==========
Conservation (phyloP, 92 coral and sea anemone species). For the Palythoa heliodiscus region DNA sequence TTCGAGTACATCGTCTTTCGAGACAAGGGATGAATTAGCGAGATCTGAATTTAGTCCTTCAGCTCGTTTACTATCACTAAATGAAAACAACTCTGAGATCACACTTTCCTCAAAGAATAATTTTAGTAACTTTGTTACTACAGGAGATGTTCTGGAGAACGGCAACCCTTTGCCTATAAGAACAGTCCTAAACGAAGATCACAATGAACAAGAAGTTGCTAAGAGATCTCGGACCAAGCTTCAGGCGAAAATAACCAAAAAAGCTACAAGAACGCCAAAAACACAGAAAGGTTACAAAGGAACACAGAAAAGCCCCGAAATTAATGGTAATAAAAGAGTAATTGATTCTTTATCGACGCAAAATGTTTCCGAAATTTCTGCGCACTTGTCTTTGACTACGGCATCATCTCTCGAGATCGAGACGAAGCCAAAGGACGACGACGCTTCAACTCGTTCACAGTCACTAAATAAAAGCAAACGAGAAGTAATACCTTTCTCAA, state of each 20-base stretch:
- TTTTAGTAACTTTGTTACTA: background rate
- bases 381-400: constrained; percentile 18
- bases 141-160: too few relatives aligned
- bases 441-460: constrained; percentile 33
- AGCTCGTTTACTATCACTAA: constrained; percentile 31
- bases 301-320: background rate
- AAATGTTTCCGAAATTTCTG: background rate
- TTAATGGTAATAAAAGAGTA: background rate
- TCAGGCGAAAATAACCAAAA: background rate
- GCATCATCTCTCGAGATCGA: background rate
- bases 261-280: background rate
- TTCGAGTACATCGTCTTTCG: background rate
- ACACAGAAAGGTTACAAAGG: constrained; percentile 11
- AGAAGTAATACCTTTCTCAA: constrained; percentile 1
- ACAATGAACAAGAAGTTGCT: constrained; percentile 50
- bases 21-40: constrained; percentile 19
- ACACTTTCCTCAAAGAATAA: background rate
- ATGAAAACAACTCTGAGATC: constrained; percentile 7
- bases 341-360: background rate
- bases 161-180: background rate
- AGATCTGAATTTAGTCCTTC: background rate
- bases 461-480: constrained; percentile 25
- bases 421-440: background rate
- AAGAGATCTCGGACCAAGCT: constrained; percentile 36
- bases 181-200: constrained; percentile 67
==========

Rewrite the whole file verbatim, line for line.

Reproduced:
Conservation (phyloP, 92 coral and sea anemone species). For the Palythoa heliodiscus region DNA sequence TTCGAGTACATCGTCTTTCGAGACAAGGGATGAATTAGCGAGATCTGAATTTAGTCCTTCAGCTCGTTTACTATCACTAAATGAAAACAACTCTGAGATCACACTTTCCTCAAAGAATAATTTTAGTAACTTTGTTACTACAGGAGATGTTCTGGAGAACGGCAACCCTTTGCCTATAAGAACAGTCCTAAACGAAGATCACAATGAACAAGAAGTTGCTAAGAGATCTCGGACCAAGCTTCAGGCGAAAATAACCAAAAAAGCTACAAGAACGCCAAAAACACAGAAAGGTTACAAAGGAACACAGAAAAGCCCCGAAATTAATGGTAATAAAAGAGTAATTGATTCTTTATCGACGCAAAATGTTTCCGAAATTTCTGCGCACTTGTCTTTGACTACGGCATCATCTCTCGAGATCGAGACGAAGCCAAAGGACGACGACGCTTCAACTCGTTCACAGTCACTAAATAAAAGCAAACGAGAAGTAATACCTTTCTCAA, state of each 20-base stretch:
- TTTTAGTAACTTTGTTACTA: background rate
- bases 381-400: constrained; percentile 18
- bases 141-160: too few relatives aligned
- bases 441-460: constrained; percentile 33
- AGCTCGTTTACTATCACTAA: constrained; percentile 31
- bases 301-320: background rate
- AAATGTTTCCGAAATTTCTG: background rate
- TTAATGGTAATAAAAGAGTA: background rate
- TCAGGCGAAAATAACCAAAA: background rate
- GCATCATCTCTCGAGATCGA: background rate
- bases 261-280: background rate
- TTCGAGTACATCGTCTTTCG: background rate
- ACACAGAAAGGTTACAAAGG: constrained; percentile 11
- AGAAGTAATACCTTTCTCAA: constrained; percentile 1
- ACAATGAACAAGAAGTTGCT: constrained; percentile 50
- bases 21-40: constrained; percentile 19
- ACACTTTCCTCAAAGAATAA: background rate
- ATGAAAACAACTCTGAGATC: constrained; percentile 7
- bases 341-360: background rate
- bases 161-180: background rate
- AGATCTGAATTTAGTCCTTC: background rate
- bases 461-480: constrained; percentile 25
- bases 421-440: background rate
- AAGAGATCTCGGACCAAGCT: constrained; percentile 36
- bases 181-200: constrained; percentile 67